45. PICNIC AT HANGING ROCK, BY JOAN LINDSAY
Recommended by Holly, on Goodreads. I’m not sure what to say about it, it’s kind of a weird book. Still, it was an interesting read.
Synopsis: A group of girls from an all-girls school goes on a picnic on a rock formation on Australia. Three girls and one of the adult chaperones go missing. One of the girls is found, but she can shed no light on the destinies of the ones still missing.
Overall enjoyment: Well. You know when you hear a lot about some classic movie, and how it has something amazing in it, like a particular scene that is shocking or never seen before? And then you go and watch the movie, but that particular scene has been done so many times in other later movies that you’ve watched that it has lost most of its impact on you? It is, of course, no fault of the original movie, but you’re still incapable of fully enjoying it. That’s kinda how I felt about this book and its ambiguous ending. And it still kept me going to the last page. 3.5 stars.
Plot: It’s also a bit weird. At first you have the impression that she’s going to follow the investigation of the disappearance of the girls, but very soon she abandons that line. She focuses, instead, on the effect those disappearances have on the people involved. The shift from one focus to the other is a bit abrupt, but it enforces the idea that the book is a fictionalization of real facts, so it plays right into what the author was trying to do.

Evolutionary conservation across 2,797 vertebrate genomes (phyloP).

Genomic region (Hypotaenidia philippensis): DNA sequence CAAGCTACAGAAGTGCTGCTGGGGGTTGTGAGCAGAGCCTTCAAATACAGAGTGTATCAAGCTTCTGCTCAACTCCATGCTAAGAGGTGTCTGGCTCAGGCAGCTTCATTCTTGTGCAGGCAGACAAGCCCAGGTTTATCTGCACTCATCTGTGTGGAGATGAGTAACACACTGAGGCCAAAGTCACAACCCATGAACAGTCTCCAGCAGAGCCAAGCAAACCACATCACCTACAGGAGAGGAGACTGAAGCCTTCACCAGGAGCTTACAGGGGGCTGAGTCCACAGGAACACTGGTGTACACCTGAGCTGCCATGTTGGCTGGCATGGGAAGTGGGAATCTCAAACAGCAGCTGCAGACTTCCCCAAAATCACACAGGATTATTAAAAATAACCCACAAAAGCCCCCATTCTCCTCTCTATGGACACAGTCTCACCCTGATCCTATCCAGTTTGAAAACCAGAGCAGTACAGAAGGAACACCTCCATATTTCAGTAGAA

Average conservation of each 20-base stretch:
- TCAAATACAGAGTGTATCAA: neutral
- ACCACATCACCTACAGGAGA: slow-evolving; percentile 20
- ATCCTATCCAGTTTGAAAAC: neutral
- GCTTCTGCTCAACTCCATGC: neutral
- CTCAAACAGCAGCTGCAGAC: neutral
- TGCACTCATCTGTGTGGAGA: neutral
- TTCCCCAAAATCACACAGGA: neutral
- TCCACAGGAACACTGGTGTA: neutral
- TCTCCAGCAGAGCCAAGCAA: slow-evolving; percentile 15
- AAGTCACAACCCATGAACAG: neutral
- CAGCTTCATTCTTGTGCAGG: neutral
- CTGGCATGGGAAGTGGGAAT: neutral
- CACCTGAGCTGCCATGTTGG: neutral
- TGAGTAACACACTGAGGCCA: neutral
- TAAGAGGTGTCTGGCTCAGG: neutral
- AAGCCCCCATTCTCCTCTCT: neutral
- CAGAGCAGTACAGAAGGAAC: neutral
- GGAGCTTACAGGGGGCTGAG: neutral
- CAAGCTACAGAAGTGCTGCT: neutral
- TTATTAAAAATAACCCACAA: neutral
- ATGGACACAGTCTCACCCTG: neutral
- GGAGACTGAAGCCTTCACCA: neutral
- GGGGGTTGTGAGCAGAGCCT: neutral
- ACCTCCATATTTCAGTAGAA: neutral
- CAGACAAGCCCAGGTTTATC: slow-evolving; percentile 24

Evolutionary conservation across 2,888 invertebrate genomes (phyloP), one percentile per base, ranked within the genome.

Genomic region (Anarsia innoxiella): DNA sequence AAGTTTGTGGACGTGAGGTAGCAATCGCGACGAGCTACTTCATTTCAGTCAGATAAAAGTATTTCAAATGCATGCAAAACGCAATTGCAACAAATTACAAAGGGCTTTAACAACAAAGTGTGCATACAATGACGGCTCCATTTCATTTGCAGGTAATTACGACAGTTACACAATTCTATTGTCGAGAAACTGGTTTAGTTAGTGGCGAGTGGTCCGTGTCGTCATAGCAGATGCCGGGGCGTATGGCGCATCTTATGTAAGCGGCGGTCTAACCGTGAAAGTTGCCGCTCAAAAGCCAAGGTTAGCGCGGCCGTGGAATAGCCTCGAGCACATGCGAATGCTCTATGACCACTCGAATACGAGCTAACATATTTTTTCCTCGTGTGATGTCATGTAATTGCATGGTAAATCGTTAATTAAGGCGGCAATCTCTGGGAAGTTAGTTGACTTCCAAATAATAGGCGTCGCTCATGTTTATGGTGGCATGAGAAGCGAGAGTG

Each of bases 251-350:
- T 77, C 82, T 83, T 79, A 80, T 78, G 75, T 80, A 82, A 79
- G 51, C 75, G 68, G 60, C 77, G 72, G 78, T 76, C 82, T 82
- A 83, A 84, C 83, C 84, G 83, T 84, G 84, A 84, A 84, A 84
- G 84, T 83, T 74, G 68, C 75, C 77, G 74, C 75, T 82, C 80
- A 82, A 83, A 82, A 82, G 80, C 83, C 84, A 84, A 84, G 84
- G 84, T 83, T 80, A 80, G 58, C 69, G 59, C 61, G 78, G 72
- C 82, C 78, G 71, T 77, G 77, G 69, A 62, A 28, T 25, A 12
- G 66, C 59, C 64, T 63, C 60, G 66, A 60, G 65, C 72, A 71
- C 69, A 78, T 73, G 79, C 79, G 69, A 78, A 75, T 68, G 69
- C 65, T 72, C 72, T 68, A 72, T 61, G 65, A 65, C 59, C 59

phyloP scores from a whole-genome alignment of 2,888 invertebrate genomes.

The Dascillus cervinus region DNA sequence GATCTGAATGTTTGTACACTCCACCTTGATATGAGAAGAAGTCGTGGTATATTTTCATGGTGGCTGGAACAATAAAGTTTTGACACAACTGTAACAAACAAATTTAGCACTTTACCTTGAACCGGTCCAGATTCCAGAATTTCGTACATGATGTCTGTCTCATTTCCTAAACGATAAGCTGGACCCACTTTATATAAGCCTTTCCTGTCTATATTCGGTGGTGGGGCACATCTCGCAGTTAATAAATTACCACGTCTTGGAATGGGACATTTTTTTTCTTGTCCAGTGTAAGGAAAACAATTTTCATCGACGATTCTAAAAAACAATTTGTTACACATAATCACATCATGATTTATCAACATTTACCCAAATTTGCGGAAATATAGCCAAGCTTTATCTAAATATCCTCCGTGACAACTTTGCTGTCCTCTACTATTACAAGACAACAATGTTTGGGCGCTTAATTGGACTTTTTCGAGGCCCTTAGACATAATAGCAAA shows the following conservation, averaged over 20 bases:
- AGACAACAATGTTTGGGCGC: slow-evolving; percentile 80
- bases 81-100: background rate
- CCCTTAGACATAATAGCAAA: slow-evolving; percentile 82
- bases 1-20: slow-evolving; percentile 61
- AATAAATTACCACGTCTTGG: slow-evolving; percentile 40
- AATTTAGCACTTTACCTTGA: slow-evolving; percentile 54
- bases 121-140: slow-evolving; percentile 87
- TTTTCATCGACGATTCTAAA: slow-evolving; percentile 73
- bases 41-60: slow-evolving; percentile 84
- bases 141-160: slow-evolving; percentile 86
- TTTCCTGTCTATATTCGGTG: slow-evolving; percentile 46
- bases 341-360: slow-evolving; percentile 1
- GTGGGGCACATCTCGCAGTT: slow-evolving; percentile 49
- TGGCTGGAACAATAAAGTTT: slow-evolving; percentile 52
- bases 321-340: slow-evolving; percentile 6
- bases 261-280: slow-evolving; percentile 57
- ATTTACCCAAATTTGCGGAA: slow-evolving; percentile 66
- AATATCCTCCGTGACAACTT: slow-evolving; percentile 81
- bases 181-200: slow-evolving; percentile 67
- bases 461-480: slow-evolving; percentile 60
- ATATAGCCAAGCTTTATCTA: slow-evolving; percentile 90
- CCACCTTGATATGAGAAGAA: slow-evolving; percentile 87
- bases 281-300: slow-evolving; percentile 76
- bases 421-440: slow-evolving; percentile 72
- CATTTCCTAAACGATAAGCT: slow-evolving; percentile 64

Characters: Not genius, but well done. It seems like she doesn’t really go deep enough into any particular character’s story to give them much depth; but she still supplies enough about their personalities to make them feel like real people.
World/setting: The disappearance happens on the Australian wilderness, and I was very gratified to see her mention snakes, ants and spiders :) She gives enough to situate the reader without making the text boring.
Writing style: A bit dated. Which is surprising, considering the book was written in 1967; it reads like it was written in the early 1900s. Maybe that was a stylistic choice, to match the time she was writing about. Personally, I’m not a great fan of that type of writing, but that’s really just me.
Political correctness: It’s not too problematic a book once you make the necessary indulgences for the time it was written and the time it was trying to portray. In spite of the lack of representation, she tries very hard not to stereotype people, and it not only makes for a more interesting story but also makes it easier to believe it was based on facts.
Up next: The Sparrow, by Mary Doria Russell